Future Interventional Neuroimaging

Klaus Klingenbeck

A decade ago, at RSNA 2004, the cone beam flat detector CT (DynaCT) was introduced on clinical C-Arm systems. Over the years, a number of significant enhancements have entered clinical practice, like cone beam reconstruction algorithms beyond Feldkamp and others.

Current developments are along two lines: further enhancements of morphological imaging and the exploration of functional imaging based on DynaCT.

Sophisticated algorithms have been developed and tested clinically for metal artifact correction (MAC). Together with high resolution DynaCT, the MAC is very useful for stent-assisted coiling in reconstructing the parent vessel and the stent struts in the vicinity of metals.

The development of imaging techniques that focus on small volumes of interest (VOI) has dramatically reduced the dose to the patient. For many situations in interventional imaging, those techniques allow for repeated 3D-updates to access the progress and the final results of the procedure.

The first step towards functional imaging was the measurement of Cerebral Blood Volume (CBV) using native and enhanced DynaCT scans and tailored injection protocols. The results of preclinical and clinical studies revealed essential equivalence to CBV from MSCT.


Figure 1: Perfusion maps of a stroke case: (upper row) MDCT before, (middle row) DynaCT before, (lower row) DynaCT after recanalization of the occluded MCA.

Recently the technology and application have been extended to dynamic perfusion using repeated DynaCT scans and refined reconstruction algorithms. Animal studies in comparison to MSCT perfusion have been published; clinical studies are currently ongoing. Figure 1 shows perfusion maps (CBF, CBV, MTT, TTP) of a stroke case—(upper row) MDCT before, (middle row) DynaCT before, and (lower row) DynaCT after recanalization of the occluded MCA. Each enhanced DynaCT scan may be reconstructed separately, resulting in a 4-dimensional DynaCTA, which may, for example, be useful to assess the collateral blood supply. Bringing these elements together is a new comprehensive concept for treatment of ischemic stroke that could save time and patient transports.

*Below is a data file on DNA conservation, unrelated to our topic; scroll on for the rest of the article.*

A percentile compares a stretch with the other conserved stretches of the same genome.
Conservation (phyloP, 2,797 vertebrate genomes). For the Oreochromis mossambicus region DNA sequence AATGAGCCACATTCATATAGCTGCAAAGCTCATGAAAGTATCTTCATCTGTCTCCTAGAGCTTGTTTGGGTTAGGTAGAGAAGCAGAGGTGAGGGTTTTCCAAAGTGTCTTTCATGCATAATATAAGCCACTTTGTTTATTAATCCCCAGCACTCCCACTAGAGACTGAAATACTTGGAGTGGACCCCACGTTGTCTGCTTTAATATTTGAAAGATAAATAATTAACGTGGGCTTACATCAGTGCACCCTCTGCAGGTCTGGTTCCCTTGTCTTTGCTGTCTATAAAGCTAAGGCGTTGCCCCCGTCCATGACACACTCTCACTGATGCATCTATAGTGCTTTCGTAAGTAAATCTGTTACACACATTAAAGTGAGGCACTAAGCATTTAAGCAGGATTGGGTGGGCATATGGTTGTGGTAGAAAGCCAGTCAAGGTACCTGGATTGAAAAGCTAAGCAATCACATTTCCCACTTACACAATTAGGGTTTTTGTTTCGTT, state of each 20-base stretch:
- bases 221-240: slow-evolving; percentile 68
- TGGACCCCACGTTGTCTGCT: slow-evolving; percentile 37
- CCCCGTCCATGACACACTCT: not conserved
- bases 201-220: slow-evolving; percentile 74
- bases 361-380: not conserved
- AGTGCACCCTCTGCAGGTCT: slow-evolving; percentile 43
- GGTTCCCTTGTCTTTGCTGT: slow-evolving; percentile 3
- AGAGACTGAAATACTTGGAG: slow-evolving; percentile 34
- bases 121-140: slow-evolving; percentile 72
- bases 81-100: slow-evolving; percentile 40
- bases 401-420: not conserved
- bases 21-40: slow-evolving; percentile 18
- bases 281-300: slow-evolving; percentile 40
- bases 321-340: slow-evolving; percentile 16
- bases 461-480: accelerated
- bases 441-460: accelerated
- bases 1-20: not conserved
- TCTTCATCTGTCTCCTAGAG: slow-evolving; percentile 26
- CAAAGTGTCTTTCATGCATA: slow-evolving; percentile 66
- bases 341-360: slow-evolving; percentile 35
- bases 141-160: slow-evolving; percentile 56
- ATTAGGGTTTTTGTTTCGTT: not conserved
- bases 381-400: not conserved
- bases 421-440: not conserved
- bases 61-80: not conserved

An exciting technology to study dynamic blood flow—4D-DSA—has been developed most recently. The underlying theory is to use dynamic information about inflow and outflow from 2D-DSA and backproject that into a static 3D-DSA volume reconstructed during steady state. Extended rotational DynaCT protocols have been developed to acquire all of this information during one scan. In this way a 3D volume is reconstructed for each point in time during inflow and outflow, which allows 3D viewing at any point in time. Early clinical studies indicate very useful applications to obtain detailed information about arterial inflow into AVMs, intranidal aneurysms, venous drainage, and fistulas.

Since the contrast enhancement curve is known at every voxel of the vascular tree, 4D-DSA has the potential to quantify blood flow in a volumetric manner. Quantitative evaluations of blood velocities and flow rates are expected to be subjects of further clinical studies.